superbugs and antibiotics

AQA new spec unit 2

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  • Created by: lydia
  • Created on: 05-05-09 17:30

Bacterial cell

prokaryote - no true nucleus

DNA arranged in large circle of DNA (nucleoid) and plasmids NO CHROMOSOMES

Plasmids may give resistance to antibiotics

Cell wall - made of peptidoglycan

May have capsule, flagellum and some have photosynthetic membranes

Bacteria evolve by mutations of DNA (changing quantity of DNA, inversion, deletion, addition, etc)

Changes in DNA may cause changes to gene, causing changes to amino acid sequence and protein 9functional / non functional)

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Conjugation - horizontal gene transfer

1 bacterial cell transfers DNA to another bacterial cell

Bacterial cells joined by sex pilus and replicated plasmids can pass along it from 1 cell to the other

recipient cell acquires new characteristics from donor cell

Bacterial cells do not have to be same species - allows transfter between harmless and pathogenic bacteria - SUPERBUGS!!

Allows bacterial cells to posess multiple plasmids so allowing resistance to many different antibiotics

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vertical gene transmission

Bacteria reproduce asexually

Divide by mitosis

produces 2 identical daughter cells

DNA from parent cell passed to daughter cell and subsequent generations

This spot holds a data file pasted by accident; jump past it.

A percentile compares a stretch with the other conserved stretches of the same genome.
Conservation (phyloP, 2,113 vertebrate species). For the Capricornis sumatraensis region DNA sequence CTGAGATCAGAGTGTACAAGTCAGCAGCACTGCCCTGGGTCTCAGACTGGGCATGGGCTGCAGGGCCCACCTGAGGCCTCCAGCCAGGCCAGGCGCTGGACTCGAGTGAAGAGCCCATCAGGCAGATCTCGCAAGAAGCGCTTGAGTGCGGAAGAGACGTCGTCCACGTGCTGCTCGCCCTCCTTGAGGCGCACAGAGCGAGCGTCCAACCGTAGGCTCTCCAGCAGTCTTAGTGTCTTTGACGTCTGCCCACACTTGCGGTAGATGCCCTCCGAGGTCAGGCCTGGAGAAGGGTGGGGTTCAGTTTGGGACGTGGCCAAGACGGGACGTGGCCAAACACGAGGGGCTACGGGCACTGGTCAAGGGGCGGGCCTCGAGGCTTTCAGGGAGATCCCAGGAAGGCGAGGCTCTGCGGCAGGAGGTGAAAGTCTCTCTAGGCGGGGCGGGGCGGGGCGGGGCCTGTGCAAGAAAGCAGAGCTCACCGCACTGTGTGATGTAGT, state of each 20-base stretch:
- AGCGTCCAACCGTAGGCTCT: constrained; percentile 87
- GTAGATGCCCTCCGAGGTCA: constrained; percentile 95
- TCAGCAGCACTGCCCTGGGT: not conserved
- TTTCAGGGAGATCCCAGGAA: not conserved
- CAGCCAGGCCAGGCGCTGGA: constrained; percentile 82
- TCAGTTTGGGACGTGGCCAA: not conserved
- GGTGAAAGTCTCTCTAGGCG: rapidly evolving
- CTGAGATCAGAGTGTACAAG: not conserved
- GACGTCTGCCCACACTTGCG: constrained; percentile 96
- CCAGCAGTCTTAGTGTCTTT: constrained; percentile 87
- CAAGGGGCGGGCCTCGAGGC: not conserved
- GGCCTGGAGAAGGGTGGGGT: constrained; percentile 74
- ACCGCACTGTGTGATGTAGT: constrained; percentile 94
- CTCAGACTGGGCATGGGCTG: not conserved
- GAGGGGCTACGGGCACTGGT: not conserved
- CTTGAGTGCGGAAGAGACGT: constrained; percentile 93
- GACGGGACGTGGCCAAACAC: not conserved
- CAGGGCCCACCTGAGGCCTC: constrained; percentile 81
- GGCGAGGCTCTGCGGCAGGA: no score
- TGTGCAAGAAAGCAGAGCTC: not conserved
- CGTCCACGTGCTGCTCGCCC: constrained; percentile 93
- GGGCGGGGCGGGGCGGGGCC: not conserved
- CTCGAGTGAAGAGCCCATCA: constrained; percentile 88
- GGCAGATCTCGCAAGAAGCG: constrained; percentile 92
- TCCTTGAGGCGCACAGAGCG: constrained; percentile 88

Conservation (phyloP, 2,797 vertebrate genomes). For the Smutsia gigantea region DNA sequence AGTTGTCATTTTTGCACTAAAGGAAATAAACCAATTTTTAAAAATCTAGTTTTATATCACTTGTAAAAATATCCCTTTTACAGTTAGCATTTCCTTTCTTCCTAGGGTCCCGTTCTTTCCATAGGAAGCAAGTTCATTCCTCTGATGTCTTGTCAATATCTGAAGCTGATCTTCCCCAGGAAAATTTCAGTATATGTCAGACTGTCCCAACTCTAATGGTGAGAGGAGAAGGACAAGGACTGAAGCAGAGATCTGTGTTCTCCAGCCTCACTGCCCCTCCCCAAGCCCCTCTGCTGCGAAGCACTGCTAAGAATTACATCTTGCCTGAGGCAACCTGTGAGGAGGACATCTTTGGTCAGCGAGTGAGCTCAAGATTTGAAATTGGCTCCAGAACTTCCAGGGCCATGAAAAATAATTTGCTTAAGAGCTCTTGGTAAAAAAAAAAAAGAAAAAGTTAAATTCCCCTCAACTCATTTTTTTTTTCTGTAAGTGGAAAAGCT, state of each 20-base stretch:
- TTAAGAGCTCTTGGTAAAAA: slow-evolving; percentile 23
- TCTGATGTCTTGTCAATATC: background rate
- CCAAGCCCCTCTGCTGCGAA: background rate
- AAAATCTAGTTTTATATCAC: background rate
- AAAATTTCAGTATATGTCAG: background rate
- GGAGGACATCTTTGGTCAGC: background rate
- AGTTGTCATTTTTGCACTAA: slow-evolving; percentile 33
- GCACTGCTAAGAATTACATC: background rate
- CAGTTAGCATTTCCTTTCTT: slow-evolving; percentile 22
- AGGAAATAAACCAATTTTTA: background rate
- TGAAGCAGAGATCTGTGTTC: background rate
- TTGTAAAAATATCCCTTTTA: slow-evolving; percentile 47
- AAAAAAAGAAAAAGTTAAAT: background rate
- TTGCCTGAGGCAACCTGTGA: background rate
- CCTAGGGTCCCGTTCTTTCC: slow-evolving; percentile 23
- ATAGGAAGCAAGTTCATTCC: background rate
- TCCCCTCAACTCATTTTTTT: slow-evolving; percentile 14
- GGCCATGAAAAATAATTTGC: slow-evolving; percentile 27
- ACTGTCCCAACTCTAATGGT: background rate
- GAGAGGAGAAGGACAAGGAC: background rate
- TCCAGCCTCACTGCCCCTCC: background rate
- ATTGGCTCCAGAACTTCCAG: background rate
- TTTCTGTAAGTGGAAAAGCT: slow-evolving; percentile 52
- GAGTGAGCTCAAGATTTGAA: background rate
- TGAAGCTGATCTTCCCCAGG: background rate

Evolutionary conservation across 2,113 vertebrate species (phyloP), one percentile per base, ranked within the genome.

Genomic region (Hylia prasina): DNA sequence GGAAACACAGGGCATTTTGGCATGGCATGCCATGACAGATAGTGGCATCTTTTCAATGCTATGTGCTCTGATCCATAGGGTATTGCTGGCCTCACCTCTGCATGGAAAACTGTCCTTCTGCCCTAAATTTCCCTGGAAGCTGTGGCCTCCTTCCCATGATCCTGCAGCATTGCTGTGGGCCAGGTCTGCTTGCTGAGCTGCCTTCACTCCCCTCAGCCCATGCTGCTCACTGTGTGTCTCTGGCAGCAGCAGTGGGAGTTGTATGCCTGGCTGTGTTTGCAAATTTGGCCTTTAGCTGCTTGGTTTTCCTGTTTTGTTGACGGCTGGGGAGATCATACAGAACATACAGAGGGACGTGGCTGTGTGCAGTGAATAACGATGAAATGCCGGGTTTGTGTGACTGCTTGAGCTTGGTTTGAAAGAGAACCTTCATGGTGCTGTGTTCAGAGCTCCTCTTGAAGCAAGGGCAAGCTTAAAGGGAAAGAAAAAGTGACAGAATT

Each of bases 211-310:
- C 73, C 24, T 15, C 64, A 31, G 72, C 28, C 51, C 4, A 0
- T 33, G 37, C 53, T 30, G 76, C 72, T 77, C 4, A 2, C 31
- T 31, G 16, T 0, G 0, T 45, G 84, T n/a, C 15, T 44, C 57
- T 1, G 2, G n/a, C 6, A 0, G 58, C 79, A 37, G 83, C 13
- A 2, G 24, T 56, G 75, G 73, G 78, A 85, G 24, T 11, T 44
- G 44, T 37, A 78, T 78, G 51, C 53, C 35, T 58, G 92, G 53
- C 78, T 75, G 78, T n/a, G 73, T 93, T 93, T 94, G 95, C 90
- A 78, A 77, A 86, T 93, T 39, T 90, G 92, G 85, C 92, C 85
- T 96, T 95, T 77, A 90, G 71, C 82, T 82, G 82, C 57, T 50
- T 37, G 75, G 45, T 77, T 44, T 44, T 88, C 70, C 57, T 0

If parent cell has antibiotic resistance it will be passed on to daughter cells

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Bacteria and antibiotics

Effect bacteria in different ways (prevent protein synthesis, prevent DNA synthesis etc)

May effect cell wall - cell wall allows bacterial cell to take up water by osmosis without bursting (osmotic lysis) - e.g. inhibit cross linkages within cell wall structure. This weakens the cell wall and causes the cell to burst by osmotolysis.

Only effect cell wall when bacterial cell is growing

e.g. penicillin

Some bacteria may become resistant to antibiotics - pump antibiotic out of cell, change target protein for antibiotic within cell, destroy antibiotic when it enters the cell

Resistant forms survive when treated with antibiotic and continue to reproduce - survival of the fittest

Important examples for AQA - Tuberculosis and MRSA

Tuberculosis - long treatment (6 months) so when patients start to feel better they stop taking antibiotic. Not all bacteria have been destroyed - most resistant forms to antibiotic survive. These survive, reproduce - lead to antibiotic resistant strains

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MRSA - Staph aureus strain resistant to 1 or more antibiotics. Found in hospitals as 1. lots of elderly and sick so more vulnerable to infection 2. People close together - transmission by touch 3. lots of different antibiotics being used so strains can develop multiple antibiotic resistance ( antibiotic resistant strains swapping plasmids by conjugation)

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